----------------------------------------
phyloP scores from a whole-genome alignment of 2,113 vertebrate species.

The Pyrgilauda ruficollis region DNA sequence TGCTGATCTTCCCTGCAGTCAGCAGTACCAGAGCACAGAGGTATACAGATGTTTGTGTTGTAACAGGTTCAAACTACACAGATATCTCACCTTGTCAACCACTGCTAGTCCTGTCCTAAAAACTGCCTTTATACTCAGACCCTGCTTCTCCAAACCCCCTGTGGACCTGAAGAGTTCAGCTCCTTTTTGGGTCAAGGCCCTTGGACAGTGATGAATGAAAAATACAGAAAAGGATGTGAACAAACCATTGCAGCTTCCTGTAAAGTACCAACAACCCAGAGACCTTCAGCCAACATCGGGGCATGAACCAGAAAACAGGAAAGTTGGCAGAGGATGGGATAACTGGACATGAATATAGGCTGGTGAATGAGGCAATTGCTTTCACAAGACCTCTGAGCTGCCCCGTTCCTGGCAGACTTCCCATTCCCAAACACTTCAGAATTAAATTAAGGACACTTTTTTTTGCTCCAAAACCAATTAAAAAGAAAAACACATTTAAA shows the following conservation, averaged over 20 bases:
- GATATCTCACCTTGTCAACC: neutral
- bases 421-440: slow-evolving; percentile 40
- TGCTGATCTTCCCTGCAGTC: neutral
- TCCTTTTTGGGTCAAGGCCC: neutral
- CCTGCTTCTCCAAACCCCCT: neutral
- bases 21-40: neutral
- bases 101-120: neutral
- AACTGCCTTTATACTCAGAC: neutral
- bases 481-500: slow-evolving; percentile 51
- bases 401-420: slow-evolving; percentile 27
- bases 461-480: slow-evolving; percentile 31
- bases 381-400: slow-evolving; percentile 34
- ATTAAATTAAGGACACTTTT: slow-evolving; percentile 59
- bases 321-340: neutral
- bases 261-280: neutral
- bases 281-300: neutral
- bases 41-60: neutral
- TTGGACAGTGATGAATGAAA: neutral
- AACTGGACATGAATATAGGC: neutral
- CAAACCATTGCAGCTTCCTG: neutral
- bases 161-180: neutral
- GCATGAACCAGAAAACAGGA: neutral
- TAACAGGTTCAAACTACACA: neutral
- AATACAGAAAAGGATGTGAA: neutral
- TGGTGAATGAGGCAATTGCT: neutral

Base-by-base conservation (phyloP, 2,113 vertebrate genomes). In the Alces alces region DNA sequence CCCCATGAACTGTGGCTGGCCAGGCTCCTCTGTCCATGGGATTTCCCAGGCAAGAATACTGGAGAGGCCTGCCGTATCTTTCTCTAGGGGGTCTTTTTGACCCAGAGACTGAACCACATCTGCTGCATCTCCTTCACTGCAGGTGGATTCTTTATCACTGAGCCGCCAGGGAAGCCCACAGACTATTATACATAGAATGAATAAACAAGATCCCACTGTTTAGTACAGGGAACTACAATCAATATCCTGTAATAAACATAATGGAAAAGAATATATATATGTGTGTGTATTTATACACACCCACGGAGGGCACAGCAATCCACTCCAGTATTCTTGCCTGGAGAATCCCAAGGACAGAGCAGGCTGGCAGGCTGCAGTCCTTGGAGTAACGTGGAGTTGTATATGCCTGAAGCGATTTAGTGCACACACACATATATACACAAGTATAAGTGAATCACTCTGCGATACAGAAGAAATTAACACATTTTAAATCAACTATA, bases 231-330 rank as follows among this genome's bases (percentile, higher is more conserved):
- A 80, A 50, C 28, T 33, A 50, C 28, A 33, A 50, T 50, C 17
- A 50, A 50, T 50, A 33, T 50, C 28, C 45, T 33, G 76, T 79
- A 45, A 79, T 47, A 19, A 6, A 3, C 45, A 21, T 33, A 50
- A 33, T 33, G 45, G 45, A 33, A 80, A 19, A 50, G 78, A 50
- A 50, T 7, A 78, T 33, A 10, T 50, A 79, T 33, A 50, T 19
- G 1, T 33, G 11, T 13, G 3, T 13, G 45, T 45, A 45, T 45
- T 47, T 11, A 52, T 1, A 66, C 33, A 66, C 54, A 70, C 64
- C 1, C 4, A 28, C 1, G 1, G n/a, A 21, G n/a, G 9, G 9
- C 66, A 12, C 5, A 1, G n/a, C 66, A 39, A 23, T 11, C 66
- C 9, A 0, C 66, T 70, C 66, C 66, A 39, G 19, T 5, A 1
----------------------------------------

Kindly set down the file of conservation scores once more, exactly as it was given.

phyloP scores from a whole-genome alignment of 2,113 vertebrate species.

The Pyrgilauda ruficollis region DNA sequence TGCTGATCTTCCCTGCAGTCAGCAGTACCAGAGCACAGAGGTATACAGATGTTTGTGTTGTAACAGGTTCAAACTACACAGATATCTCACCTTGTCAACCACTGCTAGTCCTGTCCTAAAAACTGCCTTTATACTCAGACCCTGCTTCTCCAAACCCCCTGTGGACCTGAAGAGTTCAGCTCCTTTTTGGGTCAAGGCCCTTGGACAGTGATGAATGAAAAATACAGAAAAGGATGTGAACAAACCATTGCAGCTTCCTGTAAAGTACCAACAACCCAGAGACCTTCAGCCAACATCGGGGCATGAACCAGAAAACAGGAAAGTTGGCAGAGGATGGGATAACTGGACATGAATATAGGCTGGTGAATGAGGCAATTGCTTTCACAAGACCTCTGAGCTGCCCCGTTCCTGGCAGACTTCCCATTCCCAAACACTTCAGAATTAAATTAAGGACACTTTTTTTTGCTCCAAAACCAATTAAAAAGAAAAACACATTTAAA shows the following conservation, averaged over 20 bases:
- GATATCTCACCTTGTCAACC: neutral
- bases 421-440: slow-evolving; percentile 40
- TGCTGATCTTCCCTGCAGTC: neutral
- TCCTTTTTGGGTCAAGGCCC: neutral
- CCTGCTTCTCCAAACCCCCT: neutral
- bases 21-40: neutral
- bases 101-120: neutral
- AACTGCCTTTATACTCAGAC: neutral
- bases 481-500: slow-evolving; percentile 51
- bases 401-420: slow-evolving; percentile 27
- bases 461-480: slow-evolving; percentile 31
- bases 381-400: slow-evolving; percentile 34
- ATTAAATTAAGGACACTTTT: slow-evolving; percentile 59
- bases 321-340: neutral
- bases 261-280: neutral
- bases 281-300: neutral
- bases 41-60: neutral
- TTGGACAGTGATGAATGAAA: neutral
- AACTGGACATGAATATAGGC: neutral
- CAAACCATTGCAGCTTCCTG: neutral
- bases 161-180: neutral
- GCATGAACCAGAAAACAGGA: neutral
- TAACAGGTTCAAACTACACA: neutral
- AATACAGAAAAGGATGTGAA: neutral
- TGGTGAATGAGGCAATTGCT: neutral

Base-by-base conservation (phyloP, 2,113 vertebrate genomes). In the Alces alces region DNA sequence CCCCATGAACTGTGGCTGGCCAGGCTCCTCTGTCCATGGGATTTCCCAGGCAAGAATACTGGAGAGGCCTGCCGTATCTTTCTCTAGGGGGTCTTTTTGACCCAGAGACTGAACCACATCTGCTGCATCTCCTTCACTGCAGGTGGATTCTTTATCACTGAGCCGCCAGGGAAGCCCACAGACTATTATACATAGAATGAATAAACAAGATCCCACTGTTTAGTACAGGGAACTACAATCAATATCCTGTAATAAACATAATGGAAAAGAATATATATATGTGTGTGTATTTATACACACCCACGGAGGGCACAGCAATCCACTCCAGTATTCTTGCCTGGAGAATCCCAAGGACAGAGCAGGCTGGCAGGCTGCAGTCCTTGGAGTAACGTGGAGTTGTATATGCCTGAAGCGATTTAGTGCACACACACATATATACACAAGTATAAGTGAATCACTCTGCGATACAGAAGAAATTAACACATTTTAAATCAACTATA, bases 231-330 rank as follows among this genome's bases (percentile, higher is more conserved):
- A 80, A 50, C 28, T 33, A 50, C 28, A 33, A 50, T 50, C 17
- A 50, A 50, T 50, A 33, T 50, C 28, C 45, T 33, G 76, T 79
- A 45, A 79, T 47, A 19, A 6, A 3, C 45, A 21, T 33, A 50
- A 33, T 33, G 45, G 45, A 33, A 80, A 19, A 50, G 78, A 50
- A 50, T 7, A 78, T 33, A 10, T 50, A 79, T 33, A 50, T 19
- G 1, T 33, G 11, T 13, G 3, T 13, G 45, T 45, A 45, T 45
- T 47, T 11, A 52, T 1, A 66, C 33, A 66, C 54, A 70, C 64
- C 1, C 4, A 28, C 1, G 1, G n/a, A 21, G n/a, G 9, G 9
- C 66, A 12, C 5, A 1, G n/a, C 66, A 39, A 23, T 11, C 66
- C 9, A 0, C 66, T 70, C 66, C 66, A 39, G 19, T 5, A 1